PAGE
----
Greece's Syriza government imposes harsh austerity measures

By Christoph Vandreier
27 May 2016

On Tuesday evening, the finance ministers of the Eurogroup agreed to provide the Greek government with €10.3 billion from the European Stability Mechanism (ESM). The first €7.5 billion will be paid out at the end of July. This tranche is part of a credit agreement that the Syriza government negotiated with the International Monetary Fund (IMF) last summer.

In the foreseeable future, there will be no comprehensive debt relief, although even the IMF has called for such a measure in order to make Greece’s state debts manageable. The ministers made decisions about debt relief dependent on whether the credit programme can be ended successfully by 2018—i.e., whether the Syriza government continues to adhere to the current brutal austerity course.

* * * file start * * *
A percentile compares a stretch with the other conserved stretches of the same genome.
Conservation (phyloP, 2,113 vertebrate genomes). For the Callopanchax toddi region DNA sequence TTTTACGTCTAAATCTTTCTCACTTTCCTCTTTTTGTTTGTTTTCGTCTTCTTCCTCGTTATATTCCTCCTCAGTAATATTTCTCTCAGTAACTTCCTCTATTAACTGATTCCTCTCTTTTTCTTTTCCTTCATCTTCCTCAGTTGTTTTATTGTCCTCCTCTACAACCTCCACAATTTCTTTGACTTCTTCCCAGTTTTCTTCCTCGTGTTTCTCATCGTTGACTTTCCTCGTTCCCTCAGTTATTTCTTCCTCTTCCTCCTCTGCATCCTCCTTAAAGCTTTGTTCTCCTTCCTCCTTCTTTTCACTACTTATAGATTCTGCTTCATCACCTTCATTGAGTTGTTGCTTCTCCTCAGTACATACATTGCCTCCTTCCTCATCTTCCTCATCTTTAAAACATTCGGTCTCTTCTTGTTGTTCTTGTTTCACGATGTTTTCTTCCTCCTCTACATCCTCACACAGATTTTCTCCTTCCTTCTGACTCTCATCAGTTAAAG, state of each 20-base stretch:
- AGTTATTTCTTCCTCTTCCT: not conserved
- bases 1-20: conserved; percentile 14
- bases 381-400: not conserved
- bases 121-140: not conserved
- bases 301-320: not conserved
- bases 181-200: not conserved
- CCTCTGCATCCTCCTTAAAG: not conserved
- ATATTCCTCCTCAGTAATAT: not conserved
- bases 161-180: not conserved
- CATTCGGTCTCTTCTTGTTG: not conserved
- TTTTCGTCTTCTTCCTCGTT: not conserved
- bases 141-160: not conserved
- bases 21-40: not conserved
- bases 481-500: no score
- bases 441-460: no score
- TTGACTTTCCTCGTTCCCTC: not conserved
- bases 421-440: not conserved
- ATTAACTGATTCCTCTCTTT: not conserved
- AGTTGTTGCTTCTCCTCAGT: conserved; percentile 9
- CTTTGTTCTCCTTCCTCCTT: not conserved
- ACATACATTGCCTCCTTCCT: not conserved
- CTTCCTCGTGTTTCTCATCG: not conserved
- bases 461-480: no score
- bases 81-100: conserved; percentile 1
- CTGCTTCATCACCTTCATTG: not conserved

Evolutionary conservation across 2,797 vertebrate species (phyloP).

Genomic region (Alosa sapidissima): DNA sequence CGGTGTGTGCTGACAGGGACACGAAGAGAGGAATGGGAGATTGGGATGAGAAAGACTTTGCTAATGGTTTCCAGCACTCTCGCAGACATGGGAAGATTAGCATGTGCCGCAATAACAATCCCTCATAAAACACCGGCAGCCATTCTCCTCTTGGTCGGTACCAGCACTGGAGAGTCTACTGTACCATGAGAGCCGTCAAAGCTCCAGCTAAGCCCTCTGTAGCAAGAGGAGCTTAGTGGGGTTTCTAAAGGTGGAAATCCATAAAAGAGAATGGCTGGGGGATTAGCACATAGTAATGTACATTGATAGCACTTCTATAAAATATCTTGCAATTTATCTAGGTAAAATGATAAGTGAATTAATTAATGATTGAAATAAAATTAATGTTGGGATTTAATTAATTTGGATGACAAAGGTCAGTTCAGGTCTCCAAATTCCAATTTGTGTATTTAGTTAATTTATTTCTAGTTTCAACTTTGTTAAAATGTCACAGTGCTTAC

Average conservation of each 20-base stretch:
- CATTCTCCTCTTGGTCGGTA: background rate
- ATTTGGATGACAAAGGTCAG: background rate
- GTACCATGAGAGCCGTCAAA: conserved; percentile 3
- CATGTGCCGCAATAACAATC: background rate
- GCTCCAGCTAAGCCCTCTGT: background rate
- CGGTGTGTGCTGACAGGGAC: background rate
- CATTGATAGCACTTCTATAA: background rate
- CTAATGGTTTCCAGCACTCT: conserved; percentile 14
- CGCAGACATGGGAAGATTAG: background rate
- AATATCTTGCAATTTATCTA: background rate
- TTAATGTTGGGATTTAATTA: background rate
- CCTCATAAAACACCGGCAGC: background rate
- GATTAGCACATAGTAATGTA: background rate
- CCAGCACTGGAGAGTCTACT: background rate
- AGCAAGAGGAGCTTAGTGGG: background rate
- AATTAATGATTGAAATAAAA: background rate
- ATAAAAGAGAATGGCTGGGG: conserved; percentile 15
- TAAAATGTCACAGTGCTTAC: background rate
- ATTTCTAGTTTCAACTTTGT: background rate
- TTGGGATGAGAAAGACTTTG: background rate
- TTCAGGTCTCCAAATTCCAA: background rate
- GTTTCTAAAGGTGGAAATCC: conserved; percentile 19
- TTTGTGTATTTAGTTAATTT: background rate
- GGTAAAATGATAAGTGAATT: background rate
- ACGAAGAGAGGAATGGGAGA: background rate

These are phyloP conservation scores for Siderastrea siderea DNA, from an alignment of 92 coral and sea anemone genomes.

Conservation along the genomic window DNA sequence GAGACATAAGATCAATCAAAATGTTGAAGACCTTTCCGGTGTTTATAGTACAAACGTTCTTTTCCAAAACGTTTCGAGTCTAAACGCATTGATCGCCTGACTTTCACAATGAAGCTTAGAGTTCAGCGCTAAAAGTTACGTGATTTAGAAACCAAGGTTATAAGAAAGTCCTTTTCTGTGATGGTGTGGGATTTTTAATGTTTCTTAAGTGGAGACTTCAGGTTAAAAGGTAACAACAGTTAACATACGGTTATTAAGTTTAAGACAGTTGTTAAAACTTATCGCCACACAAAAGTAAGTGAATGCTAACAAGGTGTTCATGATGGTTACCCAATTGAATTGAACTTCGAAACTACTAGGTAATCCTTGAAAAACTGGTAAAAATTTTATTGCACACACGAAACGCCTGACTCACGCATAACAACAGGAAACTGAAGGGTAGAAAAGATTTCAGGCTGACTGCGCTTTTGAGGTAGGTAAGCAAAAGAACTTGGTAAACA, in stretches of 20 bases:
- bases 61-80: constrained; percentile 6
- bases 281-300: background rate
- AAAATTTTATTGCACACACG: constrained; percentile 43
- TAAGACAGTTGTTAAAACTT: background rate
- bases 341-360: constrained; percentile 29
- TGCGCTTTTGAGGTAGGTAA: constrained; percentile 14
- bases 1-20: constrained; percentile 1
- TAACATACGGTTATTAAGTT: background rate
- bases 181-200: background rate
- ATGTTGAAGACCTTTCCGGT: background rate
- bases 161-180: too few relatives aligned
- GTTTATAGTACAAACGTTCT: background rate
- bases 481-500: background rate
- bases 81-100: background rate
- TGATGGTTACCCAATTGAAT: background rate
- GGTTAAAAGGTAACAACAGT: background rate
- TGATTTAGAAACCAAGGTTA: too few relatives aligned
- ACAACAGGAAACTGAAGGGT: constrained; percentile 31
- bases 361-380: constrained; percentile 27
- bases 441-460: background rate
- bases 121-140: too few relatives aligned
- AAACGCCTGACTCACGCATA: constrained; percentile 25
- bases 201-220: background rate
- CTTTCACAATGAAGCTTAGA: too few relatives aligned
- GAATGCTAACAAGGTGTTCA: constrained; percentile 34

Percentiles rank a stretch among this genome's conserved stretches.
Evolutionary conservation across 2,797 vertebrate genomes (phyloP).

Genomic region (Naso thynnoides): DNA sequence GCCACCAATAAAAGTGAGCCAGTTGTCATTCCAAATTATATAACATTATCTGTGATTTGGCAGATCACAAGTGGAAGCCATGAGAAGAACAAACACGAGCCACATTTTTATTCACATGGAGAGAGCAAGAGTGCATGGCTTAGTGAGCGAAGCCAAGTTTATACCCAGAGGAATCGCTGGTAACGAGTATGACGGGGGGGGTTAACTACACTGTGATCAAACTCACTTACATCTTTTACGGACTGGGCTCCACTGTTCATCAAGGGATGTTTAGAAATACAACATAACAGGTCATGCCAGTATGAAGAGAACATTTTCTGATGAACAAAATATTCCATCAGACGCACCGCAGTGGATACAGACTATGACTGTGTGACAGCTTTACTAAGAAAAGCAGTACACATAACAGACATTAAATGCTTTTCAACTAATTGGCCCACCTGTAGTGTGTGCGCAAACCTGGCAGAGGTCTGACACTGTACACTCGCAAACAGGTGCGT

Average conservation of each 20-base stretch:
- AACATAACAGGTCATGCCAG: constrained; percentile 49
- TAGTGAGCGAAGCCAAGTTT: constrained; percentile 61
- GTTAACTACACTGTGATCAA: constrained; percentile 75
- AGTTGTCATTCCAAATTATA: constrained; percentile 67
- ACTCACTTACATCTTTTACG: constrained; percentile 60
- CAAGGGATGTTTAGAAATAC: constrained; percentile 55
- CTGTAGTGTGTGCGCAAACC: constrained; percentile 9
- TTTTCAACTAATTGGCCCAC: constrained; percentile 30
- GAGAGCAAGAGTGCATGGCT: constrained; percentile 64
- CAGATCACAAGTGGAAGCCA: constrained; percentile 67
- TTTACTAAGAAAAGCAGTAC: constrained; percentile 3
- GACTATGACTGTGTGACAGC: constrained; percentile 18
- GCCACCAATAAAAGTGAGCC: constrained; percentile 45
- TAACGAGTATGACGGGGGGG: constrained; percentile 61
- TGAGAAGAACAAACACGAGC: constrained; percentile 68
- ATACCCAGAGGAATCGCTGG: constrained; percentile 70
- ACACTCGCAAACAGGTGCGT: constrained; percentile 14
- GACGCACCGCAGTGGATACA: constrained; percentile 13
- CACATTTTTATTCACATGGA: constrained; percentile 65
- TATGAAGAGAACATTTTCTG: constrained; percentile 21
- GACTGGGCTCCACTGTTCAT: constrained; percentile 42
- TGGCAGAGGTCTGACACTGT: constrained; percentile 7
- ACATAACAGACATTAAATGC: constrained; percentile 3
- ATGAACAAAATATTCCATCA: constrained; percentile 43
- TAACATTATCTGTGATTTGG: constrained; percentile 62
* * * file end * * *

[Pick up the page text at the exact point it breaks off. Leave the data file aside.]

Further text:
In this way, the Euro countries have made it clear that they will accept no other way of dealing with the debt crisis other than continuing radical attacks on the living conditions of the workers. Greece will be forced into decades of dependency on the lenders. According to the calculations of the IMF, the debt burden will grow to 176 percent of GDP by 2020 as a consequence of European Union (EU) austerity and horrendous interest rates.

The rapid decision of the Eurogroup has a symbolic character. The governments of the Euro countries are closing their ranks in order to enforce the dictatorship of the banks over the entire continent. The agreement is the ruling elite’s answer to the growing opposition of the working class to social cuts and war.